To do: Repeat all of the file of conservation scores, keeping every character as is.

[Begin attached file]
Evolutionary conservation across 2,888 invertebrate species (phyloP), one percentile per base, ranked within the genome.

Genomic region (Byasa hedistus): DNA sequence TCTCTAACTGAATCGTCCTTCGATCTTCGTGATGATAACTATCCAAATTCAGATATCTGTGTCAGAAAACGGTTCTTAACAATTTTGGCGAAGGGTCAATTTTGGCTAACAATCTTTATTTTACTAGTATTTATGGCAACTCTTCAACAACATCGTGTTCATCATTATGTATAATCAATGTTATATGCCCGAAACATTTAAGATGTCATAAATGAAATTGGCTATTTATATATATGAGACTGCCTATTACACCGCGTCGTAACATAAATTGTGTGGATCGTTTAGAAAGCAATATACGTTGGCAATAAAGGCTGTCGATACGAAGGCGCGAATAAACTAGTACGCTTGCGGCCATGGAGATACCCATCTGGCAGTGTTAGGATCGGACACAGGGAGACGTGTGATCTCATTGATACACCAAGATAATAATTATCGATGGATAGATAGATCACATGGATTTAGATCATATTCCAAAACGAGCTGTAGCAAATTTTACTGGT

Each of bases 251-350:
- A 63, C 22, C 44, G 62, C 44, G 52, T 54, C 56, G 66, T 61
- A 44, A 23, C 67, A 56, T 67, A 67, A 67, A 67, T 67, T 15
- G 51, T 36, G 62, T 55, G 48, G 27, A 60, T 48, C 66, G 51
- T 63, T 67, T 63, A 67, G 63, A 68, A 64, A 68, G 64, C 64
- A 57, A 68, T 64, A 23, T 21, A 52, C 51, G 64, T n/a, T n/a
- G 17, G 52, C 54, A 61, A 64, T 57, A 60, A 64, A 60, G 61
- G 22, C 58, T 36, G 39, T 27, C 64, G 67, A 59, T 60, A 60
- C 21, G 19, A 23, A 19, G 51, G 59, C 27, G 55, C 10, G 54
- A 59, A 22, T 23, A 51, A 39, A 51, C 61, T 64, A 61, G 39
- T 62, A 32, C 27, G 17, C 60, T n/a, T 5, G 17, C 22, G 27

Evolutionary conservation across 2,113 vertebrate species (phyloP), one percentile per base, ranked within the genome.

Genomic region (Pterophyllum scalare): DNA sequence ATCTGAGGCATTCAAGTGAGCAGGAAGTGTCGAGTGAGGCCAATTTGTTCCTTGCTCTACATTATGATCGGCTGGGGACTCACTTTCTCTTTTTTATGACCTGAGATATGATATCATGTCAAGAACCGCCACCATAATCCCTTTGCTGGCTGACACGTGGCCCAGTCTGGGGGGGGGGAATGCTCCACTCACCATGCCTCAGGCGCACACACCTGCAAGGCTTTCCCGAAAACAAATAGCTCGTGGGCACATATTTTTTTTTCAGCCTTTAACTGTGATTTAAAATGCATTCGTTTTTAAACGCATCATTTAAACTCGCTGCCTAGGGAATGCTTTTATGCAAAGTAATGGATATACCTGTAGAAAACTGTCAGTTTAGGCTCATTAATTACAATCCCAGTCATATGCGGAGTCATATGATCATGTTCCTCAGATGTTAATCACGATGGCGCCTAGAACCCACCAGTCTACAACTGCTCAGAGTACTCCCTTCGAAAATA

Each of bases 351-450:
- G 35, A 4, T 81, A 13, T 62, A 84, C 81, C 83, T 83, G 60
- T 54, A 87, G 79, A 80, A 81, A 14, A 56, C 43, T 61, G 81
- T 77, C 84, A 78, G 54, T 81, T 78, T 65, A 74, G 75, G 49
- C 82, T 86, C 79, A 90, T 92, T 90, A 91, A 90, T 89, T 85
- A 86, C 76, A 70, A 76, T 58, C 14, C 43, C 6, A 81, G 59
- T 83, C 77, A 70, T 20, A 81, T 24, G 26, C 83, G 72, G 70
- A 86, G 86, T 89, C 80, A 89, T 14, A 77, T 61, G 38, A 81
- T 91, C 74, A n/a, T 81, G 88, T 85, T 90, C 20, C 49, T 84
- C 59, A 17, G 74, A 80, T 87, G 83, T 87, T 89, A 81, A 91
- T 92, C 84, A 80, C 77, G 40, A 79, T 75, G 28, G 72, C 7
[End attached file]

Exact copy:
Evolutionary conservation across 2,888 invertebrate species (phyloP), one percentile per base, ranked within the genome.

Genomic region (Byasa hedistus): DNA sequence TCTCTAACTGAATCGTCCTTCGATCTTCGTGATGATAACTATCCAAATTCAGATATCTGTGTCAGAAAACGGTTCTTAACAATTTTGGCGAAGGGTCAATTTTGGCTAACAATCTTTATTTTACTAGTATTTATGGCAACTCTTCAACAACATCGTGTTCATCATTATGTATAATCAATGTTATATGCCCGAAACATTTAAGATGTCATAAATGAAATTGGCTATTTATATATATGAGACTGCCTATTACACCGCGTCGTAACATAAATTGTGTGGATCGTTTAGAAAGCAATATACGTTGGCAATAAAGGCTGTCGATACGAAGGCGCGAATAAACTAGTACGCTTGCGGCCATGGAGATACCCATCTGGCAGTGTTAGGATCGGACACAGGGAGACGTGTGATCTCATTGATACACCAAGATAATAATTATCGATGGATAGATAGATCACATGGATTTAGATCATATTCCAAAACGAGCTGTAGCAAATTTTACTGGT

Each of bases 251-350:
- A 63, C 22, C 44, G 62, C 44, G 52, T 54, C 56, G 66, T 61
- A 44, A 23, C 67, A 56, T 67, A 67, A 67, A 67, T 67, T 15
- G 51, T 36, G 62, T 55, G 48, G 27, A 60, T 48, C 66, G 51
- T 63, T 67, T 63, A 67, G 63, A 68, A 64, A 68, G 64, C 64
- A 57, A 68, T 64, A 23, T 21, A 52, C 51, G 64, T n/a, T n/a
- G 17, G 52, C 54, A 61, A 64, T 57, A 60, A 64, A 60, G 61
- G 22, C 58, T 36, G 39, T 27, C 64, G 67, A 59, T 60, A 60
- C 21, G 19, A 23, A 19, G 51, G 59, C 27, G 55, C 10, G 54
- A 59, A 22, T 23, A 51, A 39, A 51, C 61, T 64, A 61, G 39
- T 62, A 32, C 27, G 17, C 60, T n/a, T 5, G 17, C 22, G 27

Evolutionary conservation across 2,113 vertebrate species (phyloP), one percentile per base, ranked within the genome.

Genomic region (Pterophyllum scalare): DNA sequence ATCTGAGGCATTCAAGTGAGCAGGAAGTGTCGAGTGAGGCCAATTTGTTCCTTGCTCTACATTATGATCGGCTGGGGACTCACTTTCTCTTTTTTATGACCTGAGATATGATATCATGTCAAGAACCGCCACCATAATCCCTTTGCTGGCTGACACGTGGCCCAGTCTGGGGGGGGGGAATGCTCCACTCACCATGCCTCAGGCGCACACACCTGCAAGGCTTTCCCGAAAACAAATAGCTCGTGGGCACATATTTTTTTTTCAGCCTTTAACTGTGATTTAAAATGCATTCGTTTTTAAACGCATCATTTAAACTCGCTGCCTAGGGAATGCTTTTATGCAAAGTAATGGATATACCTGTAGAAAACTGTCAGTTTAGGCTCATTAATTACAATCCCAGTCATATGCGGAGTCATATGATCATGTTCCTCAGATGTTAATCACGATGGCGCCTAGAACCCACCAGTCTACAACTGCTCAGAGTACTCCCTTCGAAAATA

Each of bases 351-450:
- G 35, A 4, T 81, A 13, T 62, A 84, C 81, C 83, T 83, G 60
- T 54, A 87, G 79, A 80, A 81, A 14, A 56, C 43, T 61, G 81
- T 77, C 84, A 78, G 54, T 81, T 78, T 65, A 74, G 75, G 49
- C 82, T 86, C 79, A 90, T 92, T 90, A 91, A 90, T 89, T 85
- A 86, C 76, A 70, A 76, T 58, C 14, C 43, C 6, A 81, G 59
- T 83, C 77, A 70, T 20, A 81, T 24, G 26, C 83, G 72, G 70
- A 86, G 86, T 89, C 80, A 89, T 14, A 77, T 61, G 38, A 81
- T 91, C 74, A n/a, T 81, G 88, T 85, T 90, C 20, C 49, T 84
- C 59, A 17, G 74, A 80, T 87, G 83, T 87, T 89, A 81, A 91
- T 92, C 84, A 80, C 77, G 40, A 79, T 75, G 28, G 72, C 7